Atheist Pastors Leading Christian Groups?

From ABC News,

Two active ministers say they no longer believe in God, but no one knows [about it].

“Reading the Bible is what led me not to believe in God,” he said… it was difficult to continue to work in ministry. “I just look at it as a job and do what I’m supposed to do,” he said. “I’ve done it for years.”


21st Century pastors embrace divergent beliefs.

If “the Bible led me not to believe,” did this pastor find the magic bullet that kills biblical faith? If so, no longer does “faith comes from hearing the Word of God,” as Romans 10:14 claims. Or maybe the atheist pastor is confused?

Later he tells ABC News the real faith-killer was a sheltered upbringing, which includes seminary!

“I realized that everything I’d been taught to believe was sort of sheltered,” Adam said, “and never really looked at secular teaching or other philosophies.

It seems this pastor simply encountered the weakness of his own faith, which “was sort of sheltered,” he said.

Sheltered Seminaries?

The saddest revelation is this man’s faith was seminary-trained. To emerge from seminary “sort of sheltered” means the seminarians (the professors) lost sight of the reason for seminaries–namely, to prepare students for effective communication, especially with the secular world. But he encountered the “New Atheists,” and it was a one-sided debate because he lacked intelligent, biblical counter-arguments.

There are innumerable examples of cogent, intelligent responses to the New Atheists, such as the Lenox-Dawkins debate, but tragically, these pastors were apparently unaware the answers were available.

This raises the problem with the seminary model, which is clearly outdated, even if it was efficacious once in the High Renaissance.1 Learning how to manage the church budget and arguing about obtuse speculations from the Cappadocian Fathers produces graduates vulnerable to the secular culture. The problem is not faulty professors as much as a faulty system. The seminary model treats  ministry as a profession, like accounting.

Ministry should be the natural outcome of personal discipleship. Clearly discipleship was the primary model of training used by Jesus and his followers, even though they could have employed the Rabbinic school model at the time.

Does it bother the conscience of these atheist-pastors to lead “the flock” while misleading them about God’s existence?

[Adam] and Jack said that when speaking to parishioners, they tried to stick to the sections of the Bible that they still believed in — the parts about being a good person.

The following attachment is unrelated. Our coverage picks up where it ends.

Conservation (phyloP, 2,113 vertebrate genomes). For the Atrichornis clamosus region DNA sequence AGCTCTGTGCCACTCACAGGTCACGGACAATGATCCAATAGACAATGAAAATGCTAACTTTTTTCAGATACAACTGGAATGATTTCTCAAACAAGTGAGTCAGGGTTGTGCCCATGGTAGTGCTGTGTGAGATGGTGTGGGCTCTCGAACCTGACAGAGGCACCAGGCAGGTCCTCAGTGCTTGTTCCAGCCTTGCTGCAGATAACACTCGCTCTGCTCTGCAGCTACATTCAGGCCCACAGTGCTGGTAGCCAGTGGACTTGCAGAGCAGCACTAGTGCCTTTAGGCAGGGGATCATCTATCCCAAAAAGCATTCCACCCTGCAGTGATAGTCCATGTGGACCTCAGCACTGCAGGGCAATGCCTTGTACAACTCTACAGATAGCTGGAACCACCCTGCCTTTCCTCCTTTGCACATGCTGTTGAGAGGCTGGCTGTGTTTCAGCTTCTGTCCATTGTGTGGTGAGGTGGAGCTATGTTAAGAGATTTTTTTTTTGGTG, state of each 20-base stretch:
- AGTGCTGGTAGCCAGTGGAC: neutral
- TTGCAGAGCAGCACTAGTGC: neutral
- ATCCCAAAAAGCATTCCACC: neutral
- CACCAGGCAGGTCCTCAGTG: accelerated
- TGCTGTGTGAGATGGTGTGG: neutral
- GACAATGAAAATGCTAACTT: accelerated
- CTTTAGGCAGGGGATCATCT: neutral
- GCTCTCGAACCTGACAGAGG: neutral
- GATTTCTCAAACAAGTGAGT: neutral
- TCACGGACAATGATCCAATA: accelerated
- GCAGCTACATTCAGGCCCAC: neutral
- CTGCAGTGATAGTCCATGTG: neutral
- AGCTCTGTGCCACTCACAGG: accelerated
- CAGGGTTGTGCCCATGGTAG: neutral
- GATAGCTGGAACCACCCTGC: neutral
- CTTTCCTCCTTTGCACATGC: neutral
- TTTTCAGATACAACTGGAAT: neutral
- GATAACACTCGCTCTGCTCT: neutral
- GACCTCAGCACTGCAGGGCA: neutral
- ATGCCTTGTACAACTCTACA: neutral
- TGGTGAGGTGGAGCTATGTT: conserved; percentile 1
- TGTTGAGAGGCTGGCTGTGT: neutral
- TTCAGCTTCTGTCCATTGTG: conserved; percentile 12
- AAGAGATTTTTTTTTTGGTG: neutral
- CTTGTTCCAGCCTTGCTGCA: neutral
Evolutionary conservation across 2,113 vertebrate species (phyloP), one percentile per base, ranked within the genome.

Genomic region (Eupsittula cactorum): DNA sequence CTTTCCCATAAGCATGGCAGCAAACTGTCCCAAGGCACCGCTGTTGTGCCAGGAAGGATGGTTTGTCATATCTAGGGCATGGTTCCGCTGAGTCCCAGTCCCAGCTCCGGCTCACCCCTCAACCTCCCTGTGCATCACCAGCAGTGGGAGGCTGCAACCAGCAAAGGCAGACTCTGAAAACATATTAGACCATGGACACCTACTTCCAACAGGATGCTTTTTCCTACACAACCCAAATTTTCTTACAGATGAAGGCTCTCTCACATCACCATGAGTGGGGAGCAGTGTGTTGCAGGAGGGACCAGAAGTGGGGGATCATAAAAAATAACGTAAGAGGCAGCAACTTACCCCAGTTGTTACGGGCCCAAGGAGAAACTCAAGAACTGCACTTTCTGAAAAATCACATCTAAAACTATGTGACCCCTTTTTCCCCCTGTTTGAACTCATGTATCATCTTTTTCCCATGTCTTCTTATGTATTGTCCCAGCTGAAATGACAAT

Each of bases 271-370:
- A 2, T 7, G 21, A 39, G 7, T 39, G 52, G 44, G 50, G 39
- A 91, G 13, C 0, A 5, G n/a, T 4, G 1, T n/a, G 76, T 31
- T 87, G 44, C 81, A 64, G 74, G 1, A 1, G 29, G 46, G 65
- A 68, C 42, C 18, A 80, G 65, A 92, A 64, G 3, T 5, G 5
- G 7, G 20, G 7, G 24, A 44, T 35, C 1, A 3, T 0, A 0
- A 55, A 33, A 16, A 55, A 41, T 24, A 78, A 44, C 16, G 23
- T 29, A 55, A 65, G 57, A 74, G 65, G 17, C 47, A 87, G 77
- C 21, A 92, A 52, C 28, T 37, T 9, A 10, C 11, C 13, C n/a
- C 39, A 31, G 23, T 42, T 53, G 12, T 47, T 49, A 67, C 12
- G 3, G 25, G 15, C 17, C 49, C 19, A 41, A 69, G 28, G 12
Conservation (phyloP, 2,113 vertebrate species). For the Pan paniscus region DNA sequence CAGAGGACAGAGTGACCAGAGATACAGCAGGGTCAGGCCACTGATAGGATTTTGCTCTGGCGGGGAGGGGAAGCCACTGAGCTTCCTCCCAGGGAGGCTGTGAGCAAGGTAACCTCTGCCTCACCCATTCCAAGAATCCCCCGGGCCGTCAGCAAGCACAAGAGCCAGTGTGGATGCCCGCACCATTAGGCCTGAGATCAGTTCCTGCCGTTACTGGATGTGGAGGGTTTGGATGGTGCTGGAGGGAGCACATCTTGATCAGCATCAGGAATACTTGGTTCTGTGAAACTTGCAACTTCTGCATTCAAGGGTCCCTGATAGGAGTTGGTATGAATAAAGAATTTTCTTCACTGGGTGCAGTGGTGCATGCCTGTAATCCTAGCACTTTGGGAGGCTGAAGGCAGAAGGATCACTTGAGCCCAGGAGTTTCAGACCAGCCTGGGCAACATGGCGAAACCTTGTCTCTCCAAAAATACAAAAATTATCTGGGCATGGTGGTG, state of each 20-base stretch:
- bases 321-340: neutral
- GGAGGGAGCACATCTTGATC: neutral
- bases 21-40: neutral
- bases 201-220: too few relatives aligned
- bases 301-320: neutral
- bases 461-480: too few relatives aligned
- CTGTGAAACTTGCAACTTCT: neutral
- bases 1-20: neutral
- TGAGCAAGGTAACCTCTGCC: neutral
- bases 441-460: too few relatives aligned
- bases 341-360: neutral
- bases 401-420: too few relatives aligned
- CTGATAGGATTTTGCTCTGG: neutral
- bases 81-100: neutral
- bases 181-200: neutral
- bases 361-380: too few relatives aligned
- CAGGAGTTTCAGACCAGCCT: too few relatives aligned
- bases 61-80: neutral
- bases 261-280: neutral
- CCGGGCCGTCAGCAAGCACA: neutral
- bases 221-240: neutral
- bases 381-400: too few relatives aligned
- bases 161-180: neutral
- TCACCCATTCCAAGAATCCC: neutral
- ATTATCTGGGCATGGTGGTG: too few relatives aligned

“I try to be a person of integrity and character,” Adam said. “With the economy the way it is, with my lack of marketable skills other than a seminary education, it has me in a tough spot.”

Since Christianity is about God’s forgiveness and not about “good person” living, these Pastors are perpetrating a hoax on their unsuspecting “parishioners”.  Something is amiss when a Pastor can mislead so many and still consider himself “a person of integrity.” (Pastor Adam later admits even his own wife doesn’t know!)  But then again, it sounds like Jesus never made a difference for Pastor Adam:

“As I lost my faith … I realized that really had no bearing on who I am and my character and my actions. I live no differently than I did when I was a fervent believer.”

Surely that can’t be entirely true? At least he didn’t have to lie as “a fervent believer.”

  1. Citing classic European/humanist cultural bias, “the High Renaissance is widely viewed as the greatest explosion of creative genius in history…The High Renaissance is widely viewed as the greatest explosion of creative genius in history.” Wikipedia, High Renaissance. []
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8 thoughts on “Atheist Pastors Leading Christian Groups?

  1. Nick Schifer

    Wow. That is really sad. How does a person ever come to make the decision to want to be a preacher/priest and lack the level of faith required to accept Christ into your heart? I completely agree that there is major issue in the seminary model where ministry is treated as a profession. Formal training does not require the building of character. As stated in Romans 5:3-5, “we also exult in our tribulations, knowing that tribulation brings about perseverance; and perseverance, proven character; and proven character, hope; and hope does not disappoint, because the love of God has been poured out within our hearts through the Holy Spirit who was given to us.” A leader and especially a spiritual leader should not an assigned or elected position, but rather a position earned. The character of a leader should be continuously be tested and it is through this testing that follower should become confident and trust in the abilities of the leader.